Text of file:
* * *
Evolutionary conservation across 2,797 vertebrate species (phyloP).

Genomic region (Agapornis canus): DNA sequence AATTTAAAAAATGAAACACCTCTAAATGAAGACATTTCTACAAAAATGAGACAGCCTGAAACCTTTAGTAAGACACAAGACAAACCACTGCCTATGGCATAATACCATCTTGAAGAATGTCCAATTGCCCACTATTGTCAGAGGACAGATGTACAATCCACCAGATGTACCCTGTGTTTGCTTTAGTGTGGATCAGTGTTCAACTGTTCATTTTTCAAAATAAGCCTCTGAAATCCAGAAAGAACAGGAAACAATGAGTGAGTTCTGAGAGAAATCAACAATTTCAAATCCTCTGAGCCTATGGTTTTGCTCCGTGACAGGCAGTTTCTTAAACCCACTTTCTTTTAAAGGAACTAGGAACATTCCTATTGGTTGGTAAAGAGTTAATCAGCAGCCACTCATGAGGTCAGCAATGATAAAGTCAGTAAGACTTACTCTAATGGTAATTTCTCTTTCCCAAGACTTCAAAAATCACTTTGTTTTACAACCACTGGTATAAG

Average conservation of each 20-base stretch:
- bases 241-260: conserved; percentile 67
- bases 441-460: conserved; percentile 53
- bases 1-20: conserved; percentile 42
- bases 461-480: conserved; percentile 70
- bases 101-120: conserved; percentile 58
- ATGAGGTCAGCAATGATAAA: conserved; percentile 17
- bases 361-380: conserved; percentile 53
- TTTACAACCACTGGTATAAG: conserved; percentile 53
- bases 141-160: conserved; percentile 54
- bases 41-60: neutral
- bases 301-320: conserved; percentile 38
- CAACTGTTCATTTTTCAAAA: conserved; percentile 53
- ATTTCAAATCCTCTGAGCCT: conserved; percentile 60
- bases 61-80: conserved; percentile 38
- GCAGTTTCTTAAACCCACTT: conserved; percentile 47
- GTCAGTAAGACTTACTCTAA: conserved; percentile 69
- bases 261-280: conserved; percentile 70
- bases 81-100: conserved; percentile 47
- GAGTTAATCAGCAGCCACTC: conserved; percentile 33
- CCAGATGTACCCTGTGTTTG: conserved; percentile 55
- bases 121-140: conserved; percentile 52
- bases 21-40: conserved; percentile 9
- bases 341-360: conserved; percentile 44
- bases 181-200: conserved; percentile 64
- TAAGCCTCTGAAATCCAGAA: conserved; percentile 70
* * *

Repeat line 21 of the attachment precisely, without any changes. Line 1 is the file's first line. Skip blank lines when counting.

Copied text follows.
- bases 81-100: conserved; percentile 47